You may want to take your own photos of your family and friends, and that's a really good thing, but what equipment do you need? The simple answer is a camera, any camera. Some of the best photographers and artists have worked with old Polaroid cameras, and there's no reason why you can not do the same, or even use a disposable camera from your local chemist. There is a saying in the photography world that the most important piece of photographic equipment is the 12 inches behind the camera. It's true. The best photographers can make great images from the most basic equipment and the worst photographer would still make bad images even with the worlds best camera. Assuming we're talking about digital photography, the largest division in terms of size, weight, cost and quality comes with the transition from digital compact to digital SLR (dSLR) cameras.
Here are the main differences, in no particular order:
Size and weight – obviously a compact is smaller and lighter and can be fitted into a pocket, a dSLR will need to be carried separately and can be heavy, do not underestimate this. It's not always practical to have a dSLR with you.
Cost – generally speaking dSLRs are more expensive, but good ones can be had around? 400, or try second hand. Then there are the lenses for dSLRs, more expense.
Image quality – top end dSLRs have outstanding image quality, and entry level dSLRs probably beat high end compacts, but the differences are minimal unless you create massive prints. On the web and for email you will not notice much difference.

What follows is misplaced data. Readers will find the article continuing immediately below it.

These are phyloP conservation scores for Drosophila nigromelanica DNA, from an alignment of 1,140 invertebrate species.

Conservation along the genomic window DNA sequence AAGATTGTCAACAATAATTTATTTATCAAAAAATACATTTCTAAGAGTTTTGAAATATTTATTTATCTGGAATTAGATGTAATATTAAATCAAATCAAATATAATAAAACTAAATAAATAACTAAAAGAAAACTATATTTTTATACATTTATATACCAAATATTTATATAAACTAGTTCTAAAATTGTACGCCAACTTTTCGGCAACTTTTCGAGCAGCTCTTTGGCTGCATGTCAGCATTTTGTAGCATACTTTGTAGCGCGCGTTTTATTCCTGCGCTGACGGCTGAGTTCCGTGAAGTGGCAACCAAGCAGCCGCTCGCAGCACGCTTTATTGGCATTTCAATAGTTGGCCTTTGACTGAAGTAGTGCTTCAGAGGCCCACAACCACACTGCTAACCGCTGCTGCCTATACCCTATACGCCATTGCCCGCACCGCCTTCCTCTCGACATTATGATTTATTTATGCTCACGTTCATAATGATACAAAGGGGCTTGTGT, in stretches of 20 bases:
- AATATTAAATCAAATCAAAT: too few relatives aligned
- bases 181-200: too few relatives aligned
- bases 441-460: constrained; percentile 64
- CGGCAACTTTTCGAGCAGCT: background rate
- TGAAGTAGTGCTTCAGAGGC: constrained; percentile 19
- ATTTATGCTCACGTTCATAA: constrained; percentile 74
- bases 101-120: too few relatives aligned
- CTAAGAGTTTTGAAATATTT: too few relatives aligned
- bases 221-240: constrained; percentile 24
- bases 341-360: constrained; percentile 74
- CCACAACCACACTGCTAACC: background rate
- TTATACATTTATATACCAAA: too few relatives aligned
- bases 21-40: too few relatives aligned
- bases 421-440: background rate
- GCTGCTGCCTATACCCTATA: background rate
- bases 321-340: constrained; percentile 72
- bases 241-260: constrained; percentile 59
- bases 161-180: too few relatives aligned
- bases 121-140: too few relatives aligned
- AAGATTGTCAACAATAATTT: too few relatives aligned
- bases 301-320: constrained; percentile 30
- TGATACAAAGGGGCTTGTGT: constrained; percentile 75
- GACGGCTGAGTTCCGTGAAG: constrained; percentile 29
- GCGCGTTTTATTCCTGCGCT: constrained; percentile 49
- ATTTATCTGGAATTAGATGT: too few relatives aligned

Speed - you can turn a dSLR on and take a photo in less than a second, with a compact this may take a couple of seconds, not trivial when you're trying to capture the moment. Also, when you press the button on a dSLR the picture is taken instantly, but there is a short lag with a compact, which can be annoying.
Lenses – compacts can have very convenient super-zooms, so you can go from wide angle to zoom quickly and easily. There are lenses that do this for dSLRs, but for the best image quality and for extreme circumstance eg super close up, really long zoom, very wide angle (things you can not do with a compact) people tend to use specialist lenses for specialist purposes.
Creative control – generally speaking dSLRs offer you more creative control including choice of lens, depth of field, filters, external flash to name a few. You still get a lot of creative control with a compact though.
Handling – dSLRs are easier to hold than compacts, it is also easier to control the various functions.
There are loads of others, including robustness, light sensitivity, video and more, but the above is a good list to start with. As I said at the start though, the most important part of any camera is the 12 inches behind it.